Page images


Such is my state-so full of grief and care!
Yet one sole object lightens my despair,

On this lone bosom but one gentle rill,
Though bitter, may its healing waters pour,
One hand alone that gave the wound can heal,
And save me from a sea that knows no shore.
Daily I die a thousand deaths, to know

That every coming day adds woe to woe.'


'Hours, days, months, years, in one dark tideless flow
Pass on, and who can tell what follows! Tear
The painted veil, called life, nor longer bear
This pilgrim load, this weight of wrong and woe.
Look at me!-on these dim sunk eyes, this hair

Grown thin and grey before my time, this brow,
Where things thou dream'st not of have driven their share
Indelibly. Time has a deep-turrowing plough.
It was the mark of Cain: like him I wear
A charmed life, and cannot die. Yet go-
Whither? To bliss-or bane eternal?


Is the calamity that makes me cling to
These weeds of flesh, still clasp in my despair
The fiends that gnaw me :-all reap that they sow.'


'Talk not of racks, or beds of steel,*
Or arrowst in the side,

Or what the drowning wretch must feel
Who wrestles with the tide.

What are those ills to mine-for I
Loathe life, and yet I cannot die!

'I saw a victim of despair

Stand in the lamp-lit street,
And nakedness and hunger there
Had met as lovers meet;
I envied, as I passed him by,
For I loathe life, yet fear to die!

'I saw a dungeon-peopled place,
And at the gate a crowd,

Who mocked the convict's livid face
With scoffs, and laughter loud;
I envied even him, for I

Loathe life, and yet I dread to die!

'I saw a house enwrapt in flame,

That from the windows broke;
I heard a shriek, and whence it came
Descried amid the smoke!

I envied e'en that wretch, for I
Loathe life, and yet I cannot die!

[blocks in formation]

'They have forbidden our interviews-shut the convent door!

'Five o'clock, and not a line, not even a flower. The last she sent is withered like my heart. Oh! I conjure you, Bianca, write to me. Tell me that you love me still, that no earthly power shall sunder us. Another day like this must be my last.'

'A second day, and we have not met. I cannot live without you; you are become a portion of myself. I have been wandering about the spot where we plighted our faith, sealed by that kiss that still vibrates through my frame. Have you forgotten it, that you do not write to me? O Bianca, but one line-in pity, one word. Relieve me from doubts, from agonies worse than death. Can you doubt me? Can you think that you are not dearer to me than life; that I am not eternally yours! Oh! I will make you my idol; will devote to you all my thoughts, feelings, affections. You shall have no wish that is not mine. Were we not attracted to each other by a mutual sympathy? Was it not destiny that brought us together? And now, oh! if you knew what a miserable life has been mine, you would pity me. And to be again doomed to that solitude of the spirit,-to be again condemned to the torture of my own thoughts. If you could imagine what I have suffered, in what a sea of reveries I have been lost! What are we?' I have said to myself. 'Have we pre-existed? Shall we exist again?' The desire of proving the mysteries of our nature, of sounding infini tude, that barrier where all our vain systems end: all this I have felt, and must feel again, if you forsake me. On every side gape preci pices, a gulf between me and heaven. See to what abstraction has brought me!-to anatomise my mind, to dissect it nerve by nerve, to count my sufferings, to contemplate them as in a mirror, to entertain but one desolating idea that we can know nothing,-that we are nothing;-to have enjoyed paradise, and then to be driven from it. O Bianca, Bianca! on my knees I pray you to trust your destiny to my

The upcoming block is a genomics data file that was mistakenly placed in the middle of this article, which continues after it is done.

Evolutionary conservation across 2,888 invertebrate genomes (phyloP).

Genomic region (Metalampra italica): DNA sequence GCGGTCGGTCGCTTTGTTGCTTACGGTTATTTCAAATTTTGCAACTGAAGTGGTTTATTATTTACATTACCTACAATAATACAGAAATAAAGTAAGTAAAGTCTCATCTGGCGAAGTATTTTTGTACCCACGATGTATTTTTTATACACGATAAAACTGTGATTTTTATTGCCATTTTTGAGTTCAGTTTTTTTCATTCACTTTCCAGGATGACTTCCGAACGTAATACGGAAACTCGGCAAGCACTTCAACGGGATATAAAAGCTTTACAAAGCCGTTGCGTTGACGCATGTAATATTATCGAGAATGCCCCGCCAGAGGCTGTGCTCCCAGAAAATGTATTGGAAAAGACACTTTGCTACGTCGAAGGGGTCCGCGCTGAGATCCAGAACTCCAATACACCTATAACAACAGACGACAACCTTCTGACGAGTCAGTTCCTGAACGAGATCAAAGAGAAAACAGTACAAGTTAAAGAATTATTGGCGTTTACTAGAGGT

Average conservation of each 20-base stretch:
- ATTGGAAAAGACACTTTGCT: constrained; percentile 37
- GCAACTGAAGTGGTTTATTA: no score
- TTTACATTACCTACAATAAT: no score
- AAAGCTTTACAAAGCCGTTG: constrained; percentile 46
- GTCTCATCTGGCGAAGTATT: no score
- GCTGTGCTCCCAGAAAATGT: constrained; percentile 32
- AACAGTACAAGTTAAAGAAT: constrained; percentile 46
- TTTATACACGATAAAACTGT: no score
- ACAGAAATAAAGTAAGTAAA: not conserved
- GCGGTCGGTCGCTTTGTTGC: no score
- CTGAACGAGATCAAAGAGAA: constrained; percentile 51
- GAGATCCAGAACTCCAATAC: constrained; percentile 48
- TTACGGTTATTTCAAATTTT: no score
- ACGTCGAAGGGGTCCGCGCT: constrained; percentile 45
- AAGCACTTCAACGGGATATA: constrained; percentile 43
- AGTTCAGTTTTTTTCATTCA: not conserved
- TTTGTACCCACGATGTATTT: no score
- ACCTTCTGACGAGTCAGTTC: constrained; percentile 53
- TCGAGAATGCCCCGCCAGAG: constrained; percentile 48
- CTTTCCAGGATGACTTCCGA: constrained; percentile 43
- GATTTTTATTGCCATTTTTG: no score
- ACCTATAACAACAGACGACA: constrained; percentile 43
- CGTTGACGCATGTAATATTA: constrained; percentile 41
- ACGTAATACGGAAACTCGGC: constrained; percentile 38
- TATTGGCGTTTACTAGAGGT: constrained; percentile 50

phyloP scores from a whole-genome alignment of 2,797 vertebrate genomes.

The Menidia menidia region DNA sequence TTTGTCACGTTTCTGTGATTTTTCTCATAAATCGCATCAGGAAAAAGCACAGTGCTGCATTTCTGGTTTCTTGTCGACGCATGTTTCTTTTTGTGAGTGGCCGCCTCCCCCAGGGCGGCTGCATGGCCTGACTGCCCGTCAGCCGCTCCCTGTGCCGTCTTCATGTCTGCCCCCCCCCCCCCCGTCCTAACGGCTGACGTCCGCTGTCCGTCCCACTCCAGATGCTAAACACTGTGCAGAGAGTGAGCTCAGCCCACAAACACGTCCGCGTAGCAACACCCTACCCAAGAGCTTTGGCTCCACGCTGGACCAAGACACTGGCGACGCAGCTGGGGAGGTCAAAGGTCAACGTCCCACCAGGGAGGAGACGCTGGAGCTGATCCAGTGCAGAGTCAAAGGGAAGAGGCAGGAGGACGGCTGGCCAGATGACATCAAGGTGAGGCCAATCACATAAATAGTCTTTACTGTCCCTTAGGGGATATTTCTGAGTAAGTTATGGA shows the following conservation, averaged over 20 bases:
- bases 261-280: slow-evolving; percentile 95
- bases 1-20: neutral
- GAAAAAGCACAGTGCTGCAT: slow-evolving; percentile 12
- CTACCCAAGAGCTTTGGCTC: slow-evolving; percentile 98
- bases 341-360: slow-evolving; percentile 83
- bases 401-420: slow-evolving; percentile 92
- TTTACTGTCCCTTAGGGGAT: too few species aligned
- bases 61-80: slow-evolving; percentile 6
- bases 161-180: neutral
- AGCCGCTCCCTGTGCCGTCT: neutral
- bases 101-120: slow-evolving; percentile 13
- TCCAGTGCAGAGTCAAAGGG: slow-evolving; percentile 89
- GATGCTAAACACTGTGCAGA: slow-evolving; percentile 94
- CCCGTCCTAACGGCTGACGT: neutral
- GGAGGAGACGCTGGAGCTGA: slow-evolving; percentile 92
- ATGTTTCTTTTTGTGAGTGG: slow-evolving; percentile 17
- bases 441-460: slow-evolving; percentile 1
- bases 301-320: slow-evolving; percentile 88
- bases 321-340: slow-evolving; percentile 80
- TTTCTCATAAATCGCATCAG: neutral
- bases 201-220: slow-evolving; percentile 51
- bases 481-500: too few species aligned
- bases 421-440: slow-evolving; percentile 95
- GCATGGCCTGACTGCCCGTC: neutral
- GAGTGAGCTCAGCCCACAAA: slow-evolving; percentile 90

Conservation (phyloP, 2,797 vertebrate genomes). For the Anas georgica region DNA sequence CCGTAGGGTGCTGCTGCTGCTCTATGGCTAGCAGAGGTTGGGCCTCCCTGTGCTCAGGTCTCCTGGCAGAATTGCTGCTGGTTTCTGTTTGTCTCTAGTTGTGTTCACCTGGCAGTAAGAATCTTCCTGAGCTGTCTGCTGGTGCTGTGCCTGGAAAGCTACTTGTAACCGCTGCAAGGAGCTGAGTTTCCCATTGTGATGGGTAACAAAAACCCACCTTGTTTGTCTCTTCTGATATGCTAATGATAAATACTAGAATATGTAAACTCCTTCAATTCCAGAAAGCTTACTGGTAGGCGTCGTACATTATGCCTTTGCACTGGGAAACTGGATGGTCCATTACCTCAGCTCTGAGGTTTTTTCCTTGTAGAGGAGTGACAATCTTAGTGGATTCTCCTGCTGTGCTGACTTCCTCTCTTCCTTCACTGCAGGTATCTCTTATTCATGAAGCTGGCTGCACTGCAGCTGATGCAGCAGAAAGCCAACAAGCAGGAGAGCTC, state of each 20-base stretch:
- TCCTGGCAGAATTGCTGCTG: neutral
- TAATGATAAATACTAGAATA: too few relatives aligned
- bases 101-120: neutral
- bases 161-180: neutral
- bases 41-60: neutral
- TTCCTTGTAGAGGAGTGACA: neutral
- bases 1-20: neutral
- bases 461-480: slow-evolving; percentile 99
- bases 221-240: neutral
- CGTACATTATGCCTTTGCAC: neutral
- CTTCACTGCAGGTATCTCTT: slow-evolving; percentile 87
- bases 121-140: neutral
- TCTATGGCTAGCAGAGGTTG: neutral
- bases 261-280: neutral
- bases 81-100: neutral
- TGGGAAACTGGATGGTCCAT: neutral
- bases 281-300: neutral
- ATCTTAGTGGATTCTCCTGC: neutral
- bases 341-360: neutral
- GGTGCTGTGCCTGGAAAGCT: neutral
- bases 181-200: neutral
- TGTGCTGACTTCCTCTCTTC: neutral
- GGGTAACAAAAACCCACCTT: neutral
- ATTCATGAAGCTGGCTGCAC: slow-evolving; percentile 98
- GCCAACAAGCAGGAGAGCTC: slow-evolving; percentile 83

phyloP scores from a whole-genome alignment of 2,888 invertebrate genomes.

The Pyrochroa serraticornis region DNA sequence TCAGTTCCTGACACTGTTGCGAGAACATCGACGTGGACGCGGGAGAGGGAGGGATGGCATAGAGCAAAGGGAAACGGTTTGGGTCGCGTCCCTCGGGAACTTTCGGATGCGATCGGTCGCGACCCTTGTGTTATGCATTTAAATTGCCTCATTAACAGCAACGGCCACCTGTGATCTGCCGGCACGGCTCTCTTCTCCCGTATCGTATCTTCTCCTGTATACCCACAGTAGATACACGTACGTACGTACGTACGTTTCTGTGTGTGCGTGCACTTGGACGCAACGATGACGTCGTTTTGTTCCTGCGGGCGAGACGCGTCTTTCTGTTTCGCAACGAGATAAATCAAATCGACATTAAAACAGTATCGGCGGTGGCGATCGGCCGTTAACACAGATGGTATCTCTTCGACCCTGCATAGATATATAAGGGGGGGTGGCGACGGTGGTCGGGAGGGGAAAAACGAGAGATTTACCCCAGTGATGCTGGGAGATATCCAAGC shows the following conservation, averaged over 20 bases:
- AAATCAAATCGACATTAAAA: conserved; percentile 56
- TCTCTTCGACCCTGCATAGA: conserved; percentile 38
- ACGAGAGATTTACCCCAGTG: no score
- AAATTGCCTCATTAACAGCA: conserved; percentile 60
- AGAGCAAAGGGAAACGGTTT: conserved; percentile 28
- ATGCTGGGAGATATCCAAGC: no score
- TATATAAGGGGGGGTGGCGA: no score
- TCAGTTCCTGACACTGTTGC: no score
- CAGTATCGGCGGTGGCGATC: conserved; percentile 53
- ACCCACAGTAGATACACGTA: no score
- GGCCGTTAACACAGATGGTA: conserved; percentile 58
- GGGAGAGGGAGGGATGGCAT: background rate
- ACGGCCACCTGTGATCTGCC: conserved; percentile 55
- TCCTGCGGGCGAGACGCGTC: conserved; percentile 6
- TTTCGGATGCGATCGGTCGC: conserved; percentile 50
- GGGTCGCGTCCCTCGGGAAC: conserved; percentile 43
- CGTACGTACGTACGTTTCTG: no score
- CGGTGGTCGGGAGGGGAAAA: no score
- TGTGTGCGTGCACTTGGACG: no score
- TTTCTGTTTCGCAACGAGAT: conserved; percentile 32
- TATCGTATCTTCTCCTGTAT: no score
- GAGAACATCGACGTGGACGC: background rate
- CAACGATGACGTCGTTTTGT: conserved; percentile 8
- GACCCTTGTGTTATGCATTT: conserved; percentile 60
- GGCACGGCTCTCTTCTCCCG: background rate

"Miserable, the most wretched of human beings, tormented with doubts, distracted by fears, sometimes I think she does not love me; and then again I fear to have lost her for ever. A sense of calamity oppresses me. My eyes are without sleep; yet have I waking dreams worse than those of sleep. Sometimes I see her pale, dishevelled, lifeless, and, oh! horrible! in the arms of another, her whose heart has throbbed in unison with mine,-whose soul has intermingled with my own. Oh! agony! If you do not think of me, think of yourself, Bianca, what you will feel when you hear that you have destroyed